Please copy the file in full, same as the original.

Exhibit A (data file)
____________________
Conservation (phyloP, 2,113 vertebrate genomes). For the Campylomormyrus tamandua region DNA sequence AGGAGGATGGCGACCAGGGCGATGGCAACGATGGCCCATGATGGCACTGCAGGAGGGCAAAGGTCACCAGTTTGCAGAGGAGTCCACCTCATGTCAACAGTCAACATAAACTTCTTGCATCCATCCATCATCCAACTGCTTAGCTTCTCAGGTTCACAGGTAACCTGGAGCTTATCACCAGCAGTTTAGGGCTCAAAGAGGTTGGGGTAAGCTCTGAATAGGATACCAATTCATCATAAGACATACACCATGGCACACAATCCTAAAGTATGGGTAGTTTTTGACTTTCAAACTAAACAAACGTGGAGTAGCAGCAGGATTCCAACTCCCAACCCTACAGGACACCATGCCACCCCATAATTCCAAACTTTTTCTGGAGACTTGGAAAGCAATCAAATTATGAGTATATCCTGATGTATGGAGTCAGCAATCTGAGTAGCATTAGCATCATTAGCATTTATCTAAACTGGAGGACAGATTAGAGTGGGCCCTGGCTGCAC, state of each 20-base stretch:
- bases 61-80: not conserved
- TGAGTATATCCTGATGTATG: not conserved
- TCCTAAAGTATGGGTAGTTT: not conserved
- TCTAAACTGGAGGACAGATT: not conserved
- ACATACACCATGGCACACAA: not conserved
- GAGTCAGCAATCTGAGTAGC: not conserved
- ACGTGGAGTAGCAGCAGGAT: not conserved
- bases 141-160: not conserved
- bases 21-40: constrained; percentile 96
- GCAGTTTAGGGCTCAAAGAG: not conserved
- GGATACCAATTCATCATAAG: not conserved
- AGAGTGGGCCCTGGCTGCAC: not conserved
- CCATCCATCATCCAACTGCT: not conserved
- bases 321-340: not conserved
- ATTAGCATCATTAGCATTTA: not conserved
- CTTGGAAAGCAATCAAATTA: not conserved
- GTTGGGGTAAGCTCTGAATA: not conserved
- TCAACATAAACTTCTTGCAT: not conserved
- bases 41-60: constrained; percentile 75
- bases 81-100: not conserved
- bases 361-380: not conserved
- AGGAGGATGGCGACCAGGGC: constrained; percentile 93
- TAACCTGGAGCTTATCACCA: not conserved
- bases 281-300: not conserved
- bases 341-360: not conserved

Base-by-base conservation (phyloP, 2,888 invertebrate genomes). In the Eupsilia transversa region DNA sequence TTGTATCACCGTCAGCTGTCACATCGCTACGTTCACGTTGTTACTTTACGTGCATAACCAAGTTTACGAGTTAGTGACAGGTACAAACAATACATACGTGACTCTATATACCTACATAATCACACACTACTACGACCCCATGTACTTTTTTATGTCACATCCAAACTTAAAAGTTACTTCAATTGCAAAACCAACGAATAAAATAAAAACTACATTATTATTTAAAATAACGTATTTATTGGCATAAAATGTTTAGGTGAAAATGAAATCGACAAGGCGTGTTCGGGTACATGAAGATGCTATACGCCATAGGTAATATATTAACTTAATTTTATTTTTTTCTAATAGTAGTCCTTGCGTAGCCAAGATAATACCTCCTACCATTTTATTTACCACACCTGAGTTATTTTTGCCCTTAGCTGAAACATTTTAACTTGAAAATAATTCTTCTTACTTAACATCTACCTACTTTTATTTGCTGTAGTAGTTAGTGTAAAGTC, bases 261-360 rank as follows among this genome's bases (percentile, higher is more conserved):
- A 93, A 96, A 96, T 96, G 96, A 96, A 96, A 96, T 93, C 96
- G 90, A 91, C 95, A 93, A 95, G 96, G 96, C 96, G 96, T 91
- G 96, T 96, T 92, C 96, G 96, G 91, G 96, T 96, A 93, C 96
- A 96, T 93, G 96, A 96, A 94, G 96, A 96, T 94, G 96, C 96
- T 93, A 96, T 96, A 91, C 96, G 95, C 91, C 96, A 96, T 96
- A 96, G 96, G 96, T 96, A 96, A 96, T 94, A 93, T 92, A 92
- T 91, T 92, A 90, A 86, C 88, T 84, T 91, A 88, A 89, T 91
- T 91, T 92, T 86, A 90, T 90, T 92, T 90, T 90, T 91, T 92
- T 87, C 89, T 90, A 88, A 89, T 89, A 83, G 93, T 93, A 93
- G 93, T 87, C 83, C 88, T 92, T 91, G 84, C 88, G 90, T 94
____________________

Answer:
Conservation (phyloP, 2,113 vertebrate genomes). For the Campylomormyrus tamandua region DNA sequence AGGAGGATGGCGACCAGGGCGATGGCAACGATGGCCCATGATGGCACTGCAGGAGGGCAAAGGTCACCAGTTTGCAGAGGAGTCCACCTCATGTCAACAGTCAACATAAACTTCTTGCATCCATCCATCATCCAACTGCTTAGCTTCTCAGGTTCACAGGTAACCTGGAGCTTATCACCAGCAGTTTAGGGCTCAAAGAGGTTGGGGTAAGCTCTGAATAGGATACCAATTCATCATAAGACATACACCATGGCACACAATCCTAAAGTATGGGTAGTTTTTGACTTTCAAACTAAACAAACGTGGAGTAGCAGCAGGATTCCAACTCCCAACCCTACAGGACACCATGCCACCCCATAATTCCAAACTTTTTCTGGAGACTTGGAAAGCAATCAAATTATGAGTATATCCTGATGTATGGAGTCAGCAATCTGAGTAGCATTAGCATCATTAGCATTTATCTAAACTGGAGGACAGATTAGAGTGGGCCCTGGCTGCAC, state of each 20-base stretch:
- bases 61-80: not conserved
- TGAGTATATCCTGATGTATG: not conserved
- TCCTAAAGTATGGGTAGTTT: not conserved
- TCTAAACTGGAGGACAGATT: not conserved
- ACATACACCATGGCACACAA: not conserved
- GAGTCAGCAATCTGAGTAGC: not conserved
- ACGTGGAGTAGCAGCAGGAT: not conserved
- bases 141-160: not conserved
- bases 21-40: constrained; percentile 96
- GCAGTTTAGGGCTCAAAGAG: not conserved
- GGATACCAATTCATCATAAG: not conserved
- AGAGTGGGCCCTGGCTGCAC: not conserved
- CCATCCATCATCCAACTGCT: not conserved
- bases 321-340: not conserved
- ATTAGCATCATTAGCATTTA: not conserved
- CTTGGAAAGCAATCAAATTA: not conserved
- GTTGGGGTAAGCTCTGAATA: not conserved
- TCAACATAAACTTCTTGCAT: not conserved
- bases 41-60: constrained; percentile 75
- bases 81-100: not conserved
- bases 361-380: not conserved
- AGGAGGATGGCGACCAGGGC: constrained; percentile 93
- TAACCTGGAGCTTATCACCA: not conserved
- bases 281-300: not conserved
- bases 341-360: not conserved

Base-by-base conservation (phyloP, 2,888 invertebrate genomes). In the Eupsilia transversa region DNA sequence TTGTATCACCGTCAGCTGTCACATCGCTACGTTCACGTTGTTACTTTACGTGCATAACCAAGTTTACGAGTTAGTGACAGGTACAAACAATACATACGTGACTCTATATACCTACATAATCACACACTACTACGACCCCATGTACTTTTTTATGTCACATCCAAACTTAAAAGTTACTTCAATTGCAAAACCAACGAATAAAATAAAAACTACATTATTATTTAAAATAACGTATTTATTGGCATAAAATGTTTAGGTGAAAATGAAATCGACAAGGCGTGTTCGGGTACATGAAGATGCTATACGCCATAGGTAATATATTAACTTAATTTTATTTTTTTCTAATAGTAGTCCTTGCGTAGCCAAGATAATACCTCCTACCATTTTATTTACCACACCTGAGTTATTTTTGCCCTTAGCTGAAACATTTTAACTTGAAAATAATTCTTCTTACTTAACATCTACCTACTTTTATTTGCTGTAGTAGTTAGTGTAAAGTC, bases 261-360 rank as follows among this genome's bases (percentile, higher is more conserved):
- A 93, A 96, A 96, T 96, G 96, A 96, A 96, A 96, T 93, C 96
- G 90, A 91, C 95, A 93, A 95, G 96, G 96, C 96, G 96, T 91
- G 96, T 96, T 92, C 96, G 96, G 91, G 96, T 96, A 93, C 96
- A 96, T 93, G 96, A 96, A 94, G 96, A 96, T 94, G 96, C 96
- T 93, A 96, T 96, A 91, C 96, G 95, C 91, C 96, A 96, T 96
- A 96, G 96, G 96, T 96, A 96, A 96, T 94, A 93, T 92, A 92
- T 91, T 92, A 90, A 86, C 88, T 84, T 91, A 88, A 89, T 91
- T 91, T 92, T 86, A 90, T 90, T 92, T 90, T 90, T 91, T 92
- T 87, C 89, T 90, A 88, A 89, T 89, A 83, G 93, T 93, A 93
- G 93, T 87, C 83, C 88, T 92, T 91, G 84, C 88, G 90, T 94